Fiction and the Frontiers of Knowledge in Europe, 1500-1800, par Alexis Tadié et Richard Scholar

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Fiction and the Frontiers of Knowledge in Europe, 1500-1800

par Alexis Tadié , Richard Scholar

Hardcover : 172 pages

Editeur: Ashgate

Langue: Anglais

Date: Novembre 2011

ISBN: 978-1-4094-0865-9

Format: 234 x 156 mm

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Book description

The uses of fiction in early modern Europe are far more varied than is often assumed by those who consider fiction to be synonymous with the novel. The contributors to this volume demonstrate the significant role that fiction plays in early modern European culture, not only in a variety of its literary genres, but also in its formation of philosophical ideas, political theories, and the law.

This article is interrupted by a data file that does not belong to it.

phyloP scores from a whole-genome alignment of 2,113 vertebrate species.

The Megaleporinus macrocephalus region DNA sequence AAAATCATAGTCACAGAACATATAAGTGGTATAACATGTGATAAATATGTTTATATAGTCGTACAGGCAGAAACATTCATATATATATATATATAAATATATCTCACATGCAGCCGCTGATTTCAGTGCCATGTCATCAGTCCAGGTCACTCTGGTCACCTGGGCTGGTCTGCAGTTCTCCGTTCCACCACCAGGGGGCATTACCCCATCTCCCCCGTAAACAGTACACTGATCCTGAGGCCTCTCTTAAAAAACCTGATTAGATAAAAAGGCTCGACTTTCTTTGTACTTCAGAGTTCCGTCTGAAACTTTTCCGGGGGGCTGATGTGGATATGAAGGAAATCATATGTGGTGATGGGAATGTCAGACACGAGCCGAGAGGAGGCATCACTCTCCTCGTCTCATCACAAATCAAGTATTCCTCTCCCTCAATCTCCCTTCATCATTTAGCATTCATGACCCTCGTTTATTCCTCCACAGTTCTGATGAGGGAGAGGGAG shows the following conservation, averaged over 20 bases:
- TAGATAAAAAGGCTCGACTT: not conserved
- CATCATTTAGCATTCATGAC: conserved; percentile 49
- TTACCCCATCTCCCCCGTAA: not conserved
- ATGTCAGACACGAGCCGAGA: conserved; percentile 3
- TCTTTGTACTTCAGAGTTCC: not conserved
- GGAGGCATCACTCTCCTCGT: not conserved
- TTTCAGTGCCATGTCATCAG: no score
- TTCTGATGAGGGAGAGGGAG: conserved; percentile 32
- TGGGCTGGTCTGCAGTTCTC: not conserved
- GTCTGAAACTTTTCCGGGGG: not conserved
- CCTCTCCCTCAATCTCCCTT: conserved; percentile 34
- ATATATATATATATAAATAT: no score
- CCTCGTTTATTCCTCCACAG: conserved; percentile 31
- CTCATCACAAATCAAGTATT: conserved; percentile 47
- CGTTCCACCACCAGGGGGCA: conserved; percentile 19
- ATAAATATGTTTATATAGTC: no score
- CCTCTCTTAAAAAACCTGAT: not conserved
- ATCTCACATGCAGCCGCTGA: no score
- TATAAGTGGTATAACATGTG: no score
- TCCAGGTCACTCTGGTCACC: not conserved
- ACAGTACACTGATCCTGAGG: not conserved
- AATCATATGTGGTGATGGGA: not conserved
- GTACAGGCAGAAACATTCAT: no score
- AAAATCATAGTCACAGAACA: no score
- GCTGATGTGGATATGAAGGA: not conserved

The volume explores these uses of fiction in a series of interrelated case studies, ranging from the Italian Renaissance to the French Revolution and examining the work of, among others, Montaigne, Corneille, Descartes, Hobbes, Locke, and Diderot. It asks: Where does fiction live, and thrive? Under what conditions, and to what ends? It suggests that fiction is best understood not as a genre or a discipline but, instead, as a frontier: one that demarcates literary genres and disciplines of knowledge and which, crucially, allows for the circulation of ideas between them.


Richard Scholar and Alexis Tadié
I- Poetic Fiction and Natural Philosophy in Humanist Italy: Fracastoro’s use of Myth in Syphilis
Isabelle Pantin
II- ‘Si Faut-il Voir Si Cette Belle Philosophie…’: The Language of Fiction in Montaigne, corneille, and pascal
Wes Williams
III- Fictions across disciplines in seventeenth-century France
Isabelle Moreau
IV- Elements of Fiction in hobbes’s system of philosophy
Luc Foisneau
V- The Making of the Modern Philosopher: Fictions of Philosophical Identity in Locke and Hume
Robert Mankin
VI- Philosophy, Ethics, and the Work of Fiction: Diderot’s Answer to Molyneux’s Question
Kate E. Tunstall
VII- The terror as a legal Fiction
Anne Simonin